Walton Ford, ‘Benjamin's Emblem’, 2000, Christie's


Signed and dated in pencil, numbered 'H.C. 1' (an hors-commerce proof, the edition was 50), published by Blue Heron Press, New York, with full margins, in very good condition, framed
Image: 35 ¾ x 23 ¾ in. (908 x 603 mm.)
Sheet: 44 ¼ x 30 ½ in. (1130 x 775 mm.)

About Walton Ford

Turning the work of naturalist and painter John James Audubon on its head, Walton Ford imbues the flora and fauna in his own watercolors and prints with sex, violence, and melodrama. His aim is to satirically comment on the history of colonialism, slavery, and other forms of oppression. The beauty and naturalism of his meticulously rendered scenes belie their comedic grotesqueness. As he explains, “I think that there’s almost no subject that you can’t treat with some humor, no matter how brutal it can seem.”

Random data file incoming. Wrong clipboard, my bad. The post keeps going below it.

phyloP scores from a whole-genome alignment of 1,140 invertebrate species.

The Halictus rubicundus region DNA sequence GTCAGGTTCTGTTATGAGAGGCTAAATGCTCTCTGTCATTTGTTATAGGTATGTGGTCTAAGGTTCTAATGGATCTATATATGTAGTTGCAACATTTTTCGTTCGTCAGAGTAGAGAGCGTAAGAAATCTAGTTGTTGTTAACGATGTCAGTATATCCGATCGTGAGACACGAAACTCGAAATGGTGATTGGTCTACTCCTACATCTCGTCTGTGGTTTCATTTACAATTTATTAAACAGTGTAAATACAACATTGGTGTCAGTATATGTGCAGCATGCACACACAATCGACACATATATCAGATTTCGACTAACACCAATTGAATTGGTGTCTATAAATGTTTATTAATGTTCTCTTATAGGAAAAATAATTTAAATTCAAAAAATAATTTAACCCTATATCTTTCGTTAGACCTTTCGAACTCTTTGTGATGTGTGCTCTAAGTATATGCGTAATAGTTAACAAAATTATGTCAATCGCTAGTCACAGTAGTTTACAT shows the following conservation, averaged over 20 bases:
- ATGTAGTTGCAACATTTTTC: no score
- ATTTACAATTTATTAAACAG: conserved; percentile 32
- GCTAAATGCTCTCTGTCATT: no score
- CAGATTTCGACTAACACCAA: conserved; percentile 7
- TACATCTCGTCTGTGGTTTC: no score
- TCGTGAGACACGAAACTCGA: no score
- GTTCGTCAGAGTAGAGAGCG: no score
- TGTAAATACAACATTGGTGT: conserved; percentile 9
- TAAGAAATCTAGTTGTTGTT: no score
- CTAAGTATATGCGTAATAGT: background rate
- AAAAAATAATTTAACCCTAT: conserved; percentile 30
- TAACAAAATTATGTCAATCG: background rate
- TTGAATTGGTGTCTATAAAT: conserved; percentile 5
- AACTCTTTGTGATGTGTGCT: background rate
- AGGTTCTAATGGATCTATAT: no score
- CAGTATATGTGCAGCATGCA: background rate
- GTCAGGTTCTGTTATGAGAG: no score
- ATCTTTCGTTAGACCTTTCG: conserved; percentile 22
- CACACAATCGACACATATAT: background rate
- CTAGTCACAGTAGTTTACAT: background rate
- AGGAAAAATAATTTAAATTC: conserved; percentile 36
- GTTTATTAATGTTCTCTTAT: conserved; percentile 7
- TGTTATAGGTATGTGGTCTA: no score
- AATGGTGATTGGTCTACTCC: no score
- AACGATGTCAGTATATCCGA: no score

American, b. 1960, Larchmont, New York, based in Great Barrington, Massachusetts